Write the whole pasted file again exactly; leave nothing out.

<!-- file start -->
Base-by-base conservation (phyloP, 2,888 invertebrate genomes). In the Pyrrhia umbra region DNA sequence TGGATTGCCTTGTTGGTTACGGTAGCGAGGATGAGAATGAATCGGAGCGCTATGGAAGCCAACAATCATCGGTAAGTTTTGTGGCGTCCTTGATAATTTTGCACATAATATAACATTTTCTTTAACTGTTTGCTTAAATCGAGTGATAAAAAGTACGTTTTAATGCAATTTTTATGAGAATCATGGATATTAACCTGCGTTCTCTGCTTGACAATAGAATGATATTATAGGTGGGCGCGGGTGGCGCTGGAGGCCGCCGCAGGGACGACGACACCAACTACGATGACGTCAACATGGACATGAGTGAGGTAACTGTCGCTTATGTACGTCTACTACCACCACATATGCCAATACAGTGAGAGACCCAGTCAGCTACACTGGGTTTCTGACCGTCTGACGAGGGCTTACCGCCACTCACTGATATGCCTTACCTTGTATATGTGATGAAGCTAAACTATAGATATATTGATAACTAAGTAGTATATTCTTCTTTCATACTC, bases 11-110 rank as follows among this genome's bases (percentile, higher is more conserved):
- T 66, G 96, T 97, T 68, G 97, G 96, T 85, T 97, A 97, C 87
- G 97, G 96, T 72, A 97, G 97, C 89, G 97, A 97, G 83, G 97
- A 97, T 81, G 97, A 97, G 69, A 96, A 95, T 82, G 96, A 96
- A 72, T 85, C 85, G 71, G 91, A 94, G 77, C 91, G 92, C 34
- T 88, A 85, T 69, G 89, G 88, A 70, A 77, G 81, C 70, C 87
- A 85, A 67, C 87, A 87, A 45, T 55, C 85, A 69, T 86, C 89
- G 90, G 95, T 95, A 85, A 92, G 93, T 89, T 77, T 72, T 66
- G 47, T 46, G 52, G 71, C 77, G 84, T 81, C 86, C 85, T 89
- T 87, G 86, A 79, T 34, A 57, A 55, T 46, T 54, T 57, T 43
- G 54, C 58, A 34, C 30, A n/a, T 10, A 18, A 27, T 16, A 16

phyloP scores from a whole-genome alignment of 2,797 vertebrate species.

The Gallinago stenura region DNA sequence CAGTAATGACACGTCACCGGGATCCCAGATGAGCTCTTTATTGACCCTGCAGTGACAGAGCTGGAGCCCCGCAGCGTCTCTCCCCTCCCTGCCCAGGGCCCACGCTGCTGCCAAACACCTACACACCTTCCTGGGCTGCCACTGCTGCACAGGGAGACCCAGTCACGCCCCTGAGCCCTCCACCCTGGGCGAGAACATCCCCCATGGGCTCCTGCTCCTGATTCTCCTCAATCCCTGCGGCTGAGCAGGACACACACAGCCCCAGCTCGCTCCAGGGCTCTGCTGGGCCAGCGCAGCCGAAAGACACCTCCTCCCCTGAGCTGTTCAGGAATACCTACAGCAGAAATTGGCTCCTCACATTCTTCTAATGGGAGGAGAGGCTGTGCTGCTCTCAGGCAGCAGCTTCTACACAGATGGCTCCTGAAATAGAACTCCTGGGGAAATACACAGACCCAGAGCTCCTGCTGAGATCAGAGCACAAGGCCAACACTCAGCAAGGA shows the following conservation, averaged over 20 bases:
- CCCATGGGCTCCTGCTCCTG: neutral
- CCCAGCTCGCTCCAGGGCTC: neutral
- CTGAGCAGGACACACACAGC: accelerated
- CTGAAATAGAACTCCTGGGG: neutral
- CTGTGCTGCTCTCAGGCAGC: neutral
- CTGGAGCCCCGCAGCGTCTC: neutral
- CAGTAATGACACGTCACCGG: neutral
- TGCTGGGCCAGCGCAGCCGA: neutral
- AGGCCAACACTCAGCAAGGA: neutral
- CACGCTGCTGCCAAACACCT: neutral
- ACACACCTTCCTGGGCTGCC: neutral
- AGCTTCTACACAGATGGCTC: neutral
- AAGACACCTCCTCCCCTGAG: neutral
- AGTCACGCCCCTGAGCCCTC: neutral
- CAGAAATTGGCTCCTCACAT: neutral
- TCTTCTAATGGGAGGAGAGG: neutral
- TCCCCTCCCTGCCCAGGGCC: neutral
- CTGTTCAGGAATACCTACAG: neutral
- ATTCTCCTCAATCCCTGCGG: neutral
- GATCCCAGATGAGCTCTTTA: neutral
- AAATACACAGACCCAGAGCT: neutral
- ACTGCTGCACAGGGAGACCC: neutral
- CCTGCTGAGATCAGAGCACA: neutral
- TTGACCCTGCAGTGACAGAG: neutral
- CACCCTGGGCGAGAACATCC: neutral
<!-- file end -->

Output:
Base-by-base conservation (phyloP, 2,888 invertebrate genomes). In the Pyrrhia umbra region DNA sequence TGGATTGCCTTGTTGGTTACGGTAGCGAGGATGAGAATGAATCGGAGCGCTATGGAAGCCAACAATCATCGGTAAGTTTTGTGGCGTCCTTGATAATTTTGCACATAATATAACATTTTCTTTAACTGTTTGCTTAAATCGAGTGATAAAAAGTACGTTTTAATGCAATTTTTATGAGAATCATGGATATTAACCTGCGTTCTCTGCTTGACAATAGAATGATATTATAGGTGGGCGCGGGTGGCGCTGGAGGCCGCCGCAGGGACGACGACACCAACTACGATGACGTCAACATGGACATGAGTGAGGTAACTGTCGCTTATGTACGTCTACTACCACCACATATGCCAATACAGTGAGAGACCCAGTCAGCTACACTGGGTTTCTGACCGTCTGACGAGGGCTTACCGCCACTCACTGATATGCCTTACCTTGTATATGTGATGAAGCTAAACTATAGATATATTGATAACTAAGTAGTATATTCTTCTTTCATACTC, bases 11-110 rank as follows among this genome's bases (percentile, higher is more conserved):
- T 66, G 96, T 97, T 68, G 97, G 96, T 85, T 97, A 97, C 87
- G 97, G 96, T 72, A 97, G 97, C 89, G 97, A 97, G 83, G 97
- A 97, T 81, G 97, A 97, G 69, A 96, A 95, T 82, G 96, A 96
- A 72, T 85, C 85, G 71, G 91, A 94, G 77, C 91, G 92, C 34
- T 88, A 85, T 69, G 89, G 88, A 70, A 77, G 81, C 70, C 87
- A 85, A 67, C 87, A 87, A 45, T 55, C 85, A 69, T 86, C 89
- G 90, G 95, T 95, A 85, A 92, G 93, T 89, T 77, T 72, T 66
- G 47, T 46, G 52, G 71, C 77, G 84, T 81, C 86, C 85, T 89
- T 87, G 86, A 79, T 34, A 57, A 55, T 46, T 54, T 57, T 43
- G 54, C 58, A 34, C 30, A n/a, T 10, A 18, A 27, T 16, A 16

phyloP scores from a whole-genome alignment of 2,797 vertebrate species.

The Gallinago stenura region DNA sequence CAGTAATGACACGTCACCGGGATCCCAGATGAGCTCTTTATTGACCCTGCAGTGACAGAGCTGGAGCCCCGCAGCGTCTCTCCCCTCCCTGCCCAGGGCCCACGCTGCTGCCAAACACCTACACACCTTCCTGGGCTGCCACTGCTGCACAGGGAGACCCAGTCACGCCCCTGAGCCCTCCACCCTGGGCGAGAACATCCCCCATGGGCTCCTGCTCCTGATTCTCCTCAATCCCTGCGGCTGAGCAGGACACACACAGCCCCAGCTCGCTCCAGGGCTCTGCTGGGCCAGCGCAGCCGAAAGACACCTCCTCCCCTGAGCTGTTCAGGAATACCTACAGCAGAAATTGGCTCCTCACATTCTTCTAATGGGAGGAGAGGCTGTGCTGCTCTCAGGCAGCAGCTTCTACACAGATGGCTCCTGAAATAGAACTCCTGGGGAAATACACAGACCCAGAGCTCCTGCTGAGATCAGAGCACAAGGCCAACACTCAGCAAGGA shows the following conservation, averaged over 20 bases:
- CCCATGGGCTCCTGCTCCTG: neutral
- CCCAGCTCGCTCCAGGGCTC: neutral
- CTGAGCAGGACACACACAGC: accelerated
- CTGAAATAGAACTCCTGGGG: neutral
- CTGTGCTGCTCTCAGGCAGC: neutral
- CTGGAGCCCCGCAGCGTCTC: neutral
- CAGTAATGACACGTCACCGG: neutral
- TGCTGGGCCAGCGCAGCCGA: neutral
- AGGCCAACACTCAGCAAGGA: neutral
- CACGCTGCTGCCAAACACCT: neutral
- ACACACCTTCCTGGGCTGCC: neutral
- AGCTTCTACACAGATGGCTC: neutral
- AAGACACCTCCTCCCCTGAG: neutral
- AGTCACGCCCCTGAGCCCTC: neutral
- CAGAAATTGGCTCCTCACAT: neutral
- TCTTCTAATGGGAGGAGAGG: neutral
- TCCCCTCCCTGCCCAGGGCC: neutral
- CTGTTCAGGAATACCTACAG: neutral
- ATTCTCCTCAATCCCTGCGG: neutral
- GATCCCAGATGAGCTCTTTA: neutral
- AAATACACAGACCCAGAGCT: neutral
- ACTGCTGCACAGGGAGACCC: neutral
- CCTGCTGAGATCAGAGCACA: neutral
- TTGACCCTGCAGTGACAGAG: neutral
- CACCCTGGGCGAGAACATCC: neutral